After leaving Gibraltar I arrived at Heathrow and had a next-day flight back to the U.S. I decided a trip to Trafalgar Square would be a fitting finale to my historical pilgrimage and arrived at Piccadilly Circus on the Tube around 10:30 p.m. with only my I-Phone for a camera. As I watched the tourists climb on the lions surrounding Nelson, I wondered how many of them knew much about the man up on the column and how many of them would preserve his memory.
For me, this journey’s end rounded out a welcome diversion, but more importantly, my trail of the immortal memory brought home the lesson that Richard Snow articulated in his 1991 review of the Aubrey-Maturin series for the New York Times. He wrote that the best of historical fiction, “reminds us . . . of the most important of all historical lessons: that times change but people don’t, that the griefs and follies and victories of the men and women who were here before us are in fact the maps of our own lives.” How true.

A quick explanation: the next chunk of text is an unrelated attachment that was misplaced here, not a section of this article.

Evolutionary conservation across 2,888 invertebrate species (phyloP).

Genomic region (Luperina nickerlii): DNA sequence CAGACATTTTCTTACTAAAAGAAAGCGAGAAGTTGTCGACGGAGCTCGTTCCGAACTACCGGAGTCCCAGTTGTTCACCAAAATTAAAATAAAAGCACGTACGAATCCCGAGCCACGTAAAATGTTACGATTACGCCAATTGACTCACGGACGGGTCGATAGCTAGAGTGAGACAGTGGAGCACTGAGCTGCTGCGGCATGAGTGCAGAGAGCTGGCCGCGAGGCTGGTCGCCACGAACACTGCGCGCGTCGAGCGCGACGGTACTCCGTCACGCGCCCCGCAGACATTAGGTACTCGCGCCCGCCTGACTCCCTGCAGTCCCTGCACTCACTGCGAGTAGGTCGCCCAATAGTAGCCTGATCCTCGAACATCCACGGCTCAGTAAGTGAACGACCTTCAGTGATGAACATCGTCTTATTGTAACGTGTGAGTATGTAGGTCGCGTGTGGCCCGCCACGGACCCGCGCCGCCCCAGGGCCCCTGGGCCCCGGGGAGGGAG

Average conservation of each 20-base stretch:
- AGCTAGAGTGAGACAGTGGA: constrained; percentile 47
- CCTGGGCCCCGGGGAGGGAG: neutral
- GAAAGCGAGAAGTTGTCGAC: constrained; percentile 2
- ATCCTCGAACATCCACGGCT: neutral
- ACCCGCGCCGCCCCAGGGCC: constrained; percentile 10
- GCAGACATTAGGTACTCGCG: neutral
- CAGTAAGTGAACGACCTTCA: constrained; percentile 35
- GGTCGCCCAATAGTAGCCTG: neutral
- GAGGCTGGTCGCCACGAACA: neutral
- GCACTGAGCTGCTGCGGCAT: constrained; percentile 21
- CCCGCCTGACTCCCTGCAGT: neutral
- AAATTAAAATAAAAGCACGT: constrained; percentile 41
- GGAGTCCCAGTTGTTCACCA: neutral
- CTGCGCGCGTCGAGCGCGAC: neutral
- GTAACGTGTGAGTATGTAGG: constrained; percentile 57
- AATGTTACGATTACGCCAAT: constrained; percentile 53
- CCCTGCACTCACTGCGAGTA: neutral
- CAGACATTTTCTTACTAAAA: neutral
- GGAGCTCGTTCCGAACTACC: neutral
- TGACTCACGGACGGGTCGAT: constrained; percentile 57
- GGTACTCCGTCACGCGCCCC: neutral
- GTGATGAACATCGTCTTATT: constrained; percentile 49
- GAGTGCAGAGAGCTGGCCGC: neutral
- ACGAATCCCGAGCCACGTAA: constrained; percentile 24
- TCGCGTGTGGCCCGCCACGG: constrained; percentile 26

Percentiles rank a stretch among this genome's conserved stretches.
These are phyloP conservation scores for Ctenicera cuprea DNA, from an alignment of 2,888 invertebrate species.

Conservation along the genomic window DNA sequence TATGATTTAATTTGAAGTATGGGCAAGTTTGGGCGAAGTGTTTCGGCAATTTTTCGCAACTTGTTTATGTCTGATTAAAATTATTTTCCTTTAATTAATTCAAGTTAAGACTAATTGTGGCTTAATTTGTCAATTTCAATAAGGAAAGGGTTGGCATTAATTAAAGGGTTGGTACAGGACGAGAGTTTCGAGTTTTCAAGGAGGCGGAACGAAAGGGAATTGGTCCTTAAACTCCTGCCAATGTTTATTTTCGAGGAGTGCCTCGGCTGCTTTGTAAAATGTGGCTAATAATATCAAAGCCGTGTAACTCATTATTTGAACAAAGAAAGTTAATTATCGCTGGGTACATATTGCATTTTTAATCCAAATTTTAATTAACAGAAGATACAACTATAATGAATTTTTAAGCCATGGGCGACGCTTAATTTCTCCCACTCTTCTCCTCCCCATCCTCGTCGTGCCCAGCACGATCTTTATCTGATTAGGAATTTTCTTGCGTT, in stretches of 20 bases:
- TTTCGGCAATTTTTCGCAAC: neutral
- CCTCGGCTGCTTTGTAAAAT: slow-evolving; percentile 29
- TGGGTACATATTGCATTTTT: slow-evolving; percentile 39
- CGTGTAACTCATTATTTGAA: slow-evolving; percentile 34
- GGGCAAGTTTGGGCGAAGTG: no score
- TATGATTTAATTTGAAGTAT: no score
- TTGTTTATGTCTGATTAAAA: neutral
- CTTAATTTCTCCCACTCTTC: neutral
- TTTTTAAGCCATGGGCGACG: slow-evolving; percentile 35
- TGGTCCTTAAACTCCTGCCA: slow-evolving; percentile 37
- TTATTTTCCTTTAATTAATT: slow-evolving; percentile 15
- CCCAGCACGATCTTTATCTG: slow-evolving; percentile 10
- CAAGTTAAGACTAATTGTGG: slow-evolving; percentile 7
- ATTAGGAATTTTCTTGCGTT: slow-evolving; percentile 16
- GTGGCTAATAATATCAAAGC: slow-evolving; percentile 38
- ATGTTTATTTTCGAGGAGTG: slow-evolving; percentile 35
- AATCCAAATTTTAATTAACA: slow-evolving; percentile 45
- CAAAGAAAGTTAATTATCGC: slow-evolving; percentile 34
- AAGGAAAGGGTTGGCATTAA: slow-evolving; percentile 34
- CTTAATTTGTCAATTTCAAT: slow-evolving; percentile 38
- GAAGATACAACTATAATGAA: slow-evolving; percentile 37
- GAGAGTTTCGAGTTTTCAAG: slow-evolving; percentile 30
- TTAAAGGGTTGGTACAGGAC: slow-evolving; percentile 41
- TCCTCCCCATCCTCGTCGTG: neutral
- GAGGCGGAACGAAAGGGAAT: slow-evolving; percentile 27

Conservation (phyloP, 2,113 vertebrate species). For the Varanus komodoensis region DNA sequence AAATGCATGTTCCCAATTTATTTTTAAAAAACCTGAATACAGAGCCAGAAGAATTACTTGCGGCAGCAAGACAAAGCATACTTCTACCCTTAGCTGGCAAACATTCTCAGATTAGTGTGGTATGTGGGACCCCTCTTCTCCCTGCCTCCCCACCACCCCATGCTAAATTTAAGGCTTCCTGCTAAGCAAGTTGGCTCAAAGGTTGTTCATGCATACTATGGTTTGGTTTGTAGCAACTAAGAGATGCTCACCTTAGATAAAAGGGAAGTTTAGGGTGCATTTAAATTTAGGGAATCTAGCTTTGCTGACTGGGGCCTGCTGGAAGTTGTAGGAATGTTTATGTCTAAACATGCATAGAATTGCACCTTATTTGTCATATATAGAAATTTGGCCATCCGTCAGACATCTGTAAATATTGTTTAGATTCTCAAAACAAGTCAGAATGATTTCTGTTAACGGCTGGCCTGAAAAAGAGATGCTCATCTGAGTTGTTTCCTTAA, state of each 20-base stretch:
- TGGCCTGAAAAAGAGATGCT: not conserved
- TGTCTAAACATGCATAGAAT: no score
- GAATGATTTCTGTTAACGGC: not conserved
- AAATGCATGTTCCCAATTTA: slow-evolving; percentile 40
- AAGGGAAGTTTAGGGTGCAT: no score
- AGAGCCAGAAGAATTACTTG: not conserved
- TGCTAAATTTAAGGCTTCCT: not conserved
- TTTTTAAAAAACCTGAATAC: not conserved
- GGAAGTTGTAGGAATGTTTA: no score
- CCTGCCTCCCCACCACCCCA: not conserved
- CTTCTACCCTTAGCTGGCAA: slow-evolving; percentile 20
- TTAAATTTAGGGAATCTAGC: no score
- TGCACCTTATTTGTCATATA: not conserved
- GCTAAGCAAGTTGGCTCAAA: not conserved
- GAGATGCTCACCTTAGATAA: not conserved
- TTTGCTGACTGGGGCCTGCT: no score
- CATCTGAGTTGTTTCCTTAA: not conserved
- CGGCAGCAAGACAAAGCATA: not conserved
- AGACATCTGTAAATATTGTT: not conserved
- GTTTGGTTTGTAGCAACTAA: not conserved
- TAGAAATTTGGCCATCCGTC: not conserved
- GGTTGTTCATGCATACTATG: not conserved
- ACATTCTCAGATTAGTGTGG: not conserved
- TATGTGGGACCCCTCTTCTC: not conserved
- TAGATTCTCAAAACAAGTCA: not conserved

From henceforth every October 21 I will make a special effort to remember and toast, “The immortal memory of Nelson and those who fell with him.”